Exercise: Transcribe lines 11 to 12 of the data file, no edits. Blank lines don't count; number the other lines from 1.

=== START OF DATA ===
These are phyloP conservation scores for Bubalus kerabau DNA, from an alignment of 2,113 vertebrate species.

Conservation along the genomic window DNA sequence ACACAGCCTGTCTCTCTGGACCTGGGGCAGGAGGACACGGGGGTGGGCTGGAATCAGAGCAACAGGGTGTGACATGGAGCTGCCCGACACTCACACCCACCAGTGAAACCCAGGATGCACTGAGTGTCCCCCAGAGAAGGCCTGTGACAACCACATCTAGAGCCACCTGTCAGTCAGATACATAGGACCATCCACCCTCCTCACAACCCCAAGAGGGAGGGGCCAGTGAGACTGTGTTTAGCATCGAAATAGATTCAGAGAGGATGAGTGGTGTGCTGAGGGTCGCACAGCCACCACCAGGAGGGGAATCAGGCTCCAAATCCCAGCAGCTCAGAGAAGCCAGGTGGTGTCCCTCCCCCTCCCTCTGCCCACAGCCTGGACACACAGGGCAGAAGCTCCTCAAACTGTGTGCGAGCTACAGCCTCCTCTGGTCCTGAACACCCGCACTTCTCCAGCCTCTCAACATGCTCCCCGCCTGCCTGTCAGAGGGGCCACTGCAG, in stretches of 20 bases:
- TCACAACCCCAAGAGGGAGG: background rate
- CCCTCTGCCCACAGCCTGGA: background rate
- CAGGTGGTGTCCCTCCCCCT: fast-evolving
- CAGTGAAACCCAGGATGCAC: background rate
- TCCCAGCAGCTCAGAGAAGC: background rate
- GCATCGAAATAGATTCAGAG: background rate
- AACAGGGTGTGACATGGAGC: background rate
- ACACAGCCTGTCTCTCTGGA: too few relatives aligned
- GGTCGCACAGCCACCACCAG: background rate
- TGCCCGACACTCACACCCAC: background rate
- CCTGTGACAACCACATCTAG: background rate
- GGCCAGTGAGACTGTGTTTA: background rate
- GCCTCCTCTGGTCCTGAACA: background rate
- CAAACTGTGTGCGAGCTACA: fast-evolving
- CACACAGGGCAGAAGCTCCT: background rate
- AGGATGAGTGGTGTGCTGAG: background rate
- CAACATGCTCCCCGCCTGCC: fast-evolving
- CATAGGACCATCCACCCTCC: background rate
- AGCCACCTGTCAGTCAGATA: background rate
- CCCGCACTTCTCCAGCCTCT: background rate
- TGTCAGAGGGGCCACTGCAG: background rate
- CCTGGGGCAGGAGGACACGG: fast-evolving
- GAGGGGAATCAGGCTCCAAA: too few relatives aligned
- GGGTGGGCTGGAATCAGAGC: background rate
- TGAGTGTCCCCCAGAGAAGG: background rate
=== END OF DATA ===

- GGTCGCACAGCCACCACCAG: background rate
- TGCCCGACACTCACACCCAC: background rate